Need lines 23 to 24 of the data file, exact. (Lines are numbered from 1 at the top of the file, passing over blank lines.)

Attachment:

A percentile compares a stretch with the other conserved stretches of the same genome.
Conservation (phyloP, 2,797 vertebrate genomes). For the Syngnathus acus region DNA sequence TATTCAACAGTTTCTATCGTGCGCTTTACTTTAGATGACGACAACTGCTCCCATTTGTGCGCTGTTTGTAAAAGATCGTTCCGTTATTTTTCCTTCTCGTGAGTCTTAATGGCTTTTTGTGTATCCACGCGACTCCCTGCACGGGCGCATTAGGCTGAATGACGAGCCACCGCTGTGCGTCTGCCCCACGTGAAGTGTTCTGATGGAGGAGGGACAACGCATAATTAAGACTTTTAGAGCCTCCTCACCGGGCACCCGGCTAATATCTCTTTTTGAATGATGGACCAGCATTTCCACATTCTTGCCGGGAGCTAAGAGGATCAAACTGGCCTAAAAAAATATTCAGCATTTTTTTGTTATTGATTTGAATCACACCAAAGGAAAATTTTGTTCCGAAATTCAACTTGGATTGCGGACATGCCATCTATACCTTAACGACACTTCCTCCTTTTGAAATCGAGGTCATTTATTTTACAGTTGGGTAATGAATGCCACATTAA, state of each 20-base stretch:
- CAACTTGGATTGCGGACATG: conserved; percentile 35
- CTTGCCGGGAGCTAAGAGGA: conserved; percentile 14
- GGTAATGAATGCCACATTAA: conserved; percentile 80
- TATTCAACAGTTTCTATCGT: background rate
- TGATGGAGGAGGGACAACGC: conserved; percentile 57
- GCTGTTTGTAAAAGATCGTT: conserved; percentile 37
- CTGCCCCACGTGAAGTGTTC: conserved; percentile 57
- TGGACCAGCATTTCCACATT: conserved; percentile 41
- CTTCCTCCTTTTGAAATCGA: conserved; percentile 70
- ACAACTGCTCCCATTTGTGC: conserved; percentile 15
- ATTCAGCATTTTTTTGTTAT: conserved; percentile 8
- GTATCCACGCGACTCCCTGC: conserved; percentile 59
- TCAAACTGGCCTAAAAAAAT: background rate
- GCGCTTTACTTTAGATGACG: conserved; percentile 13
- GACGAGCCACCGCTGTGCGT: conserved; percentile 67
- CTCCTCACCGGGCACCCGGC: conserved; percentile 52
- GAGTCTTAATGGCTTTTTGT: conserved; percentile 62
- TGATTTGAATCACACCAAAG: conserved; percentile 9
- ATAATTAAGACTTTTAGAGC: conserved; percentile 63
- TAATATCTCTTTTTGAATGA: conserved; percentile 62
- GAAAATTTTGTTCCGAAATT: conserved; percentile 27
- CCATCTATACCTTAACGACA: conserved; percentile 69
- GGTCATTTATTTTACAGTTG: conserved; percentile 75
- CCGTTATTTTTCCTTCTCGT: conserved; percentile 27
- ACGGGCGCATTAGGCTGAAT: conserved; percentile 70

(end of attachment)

- GAAAATTTTGTTCCGAAATT: conserved; percentile 27
- CCATCTATACCTTAACGACA: conserved; percentile 69